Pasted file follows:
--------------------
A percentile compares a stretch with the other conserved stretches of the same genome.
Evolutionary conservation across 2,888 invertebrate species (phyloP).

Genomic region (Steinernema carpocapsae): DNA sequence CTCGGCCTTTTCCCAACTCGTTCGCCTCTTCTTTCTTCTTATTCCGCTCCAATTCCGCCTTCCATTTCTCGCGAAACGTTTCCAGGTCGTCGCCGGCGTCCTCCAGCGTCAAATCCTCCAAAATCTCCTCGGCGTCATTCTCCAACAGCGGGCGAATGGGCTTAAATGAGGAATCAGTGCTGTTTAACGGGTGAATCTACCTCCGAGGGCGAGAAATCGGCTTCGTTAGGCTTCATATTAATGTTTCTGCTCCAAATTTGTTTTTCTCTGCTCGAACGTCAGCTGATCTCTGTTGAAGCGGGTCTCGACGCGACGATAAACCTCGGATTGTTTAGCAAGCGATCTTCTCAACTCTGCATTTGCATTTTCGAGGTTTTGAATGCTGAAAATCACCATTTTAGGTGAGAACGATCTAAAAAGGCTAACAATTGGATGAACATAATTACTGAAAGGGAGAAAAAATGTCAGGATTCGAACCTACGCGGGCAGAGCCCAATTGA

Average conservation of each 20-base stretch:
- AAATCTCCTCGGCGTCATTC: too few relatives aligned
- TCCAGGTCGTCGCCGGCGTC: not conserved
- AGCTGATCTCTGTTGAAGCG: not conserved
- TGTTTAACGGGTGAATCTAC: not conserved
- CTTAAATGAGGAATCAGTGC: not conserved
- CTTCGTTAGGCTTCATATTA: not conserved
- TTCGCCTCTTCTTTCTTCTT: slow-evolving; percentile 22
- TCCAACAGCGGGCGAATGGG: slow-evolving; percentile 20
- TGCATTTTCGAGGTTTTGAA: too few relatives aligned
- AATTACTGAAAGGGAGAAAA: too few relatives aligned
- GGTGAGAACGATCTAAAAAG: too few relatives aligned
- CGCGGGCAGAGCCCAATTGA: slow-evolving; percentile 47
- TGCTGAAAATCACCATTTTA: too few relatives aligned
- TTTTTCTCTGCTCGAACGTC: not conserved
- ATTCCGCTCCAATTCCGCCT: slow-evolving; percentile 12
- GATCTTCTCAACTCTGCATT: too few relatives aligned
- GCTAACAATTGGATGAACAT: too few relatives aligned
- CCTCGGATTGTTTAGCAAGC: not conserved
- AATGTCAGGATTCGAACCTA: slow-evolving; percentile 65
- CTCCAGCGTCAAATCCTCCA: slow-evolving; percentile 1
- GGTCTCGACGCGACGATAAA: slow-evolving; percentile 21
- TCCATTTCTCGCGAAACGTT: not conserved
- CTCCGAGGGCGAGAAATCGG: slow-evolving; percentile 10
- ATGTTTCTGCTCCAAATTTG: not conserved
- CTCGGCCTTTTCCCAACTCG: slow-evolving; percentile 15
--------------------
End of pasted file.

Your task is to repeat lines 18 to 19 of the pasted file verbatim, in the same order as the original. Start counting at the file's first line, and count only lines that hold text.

- TTTTTCTCTGCTCGAACGTC: not conserved
- ATTCCGCTCCAATTCCGCCT: slow-evolving; percentile 12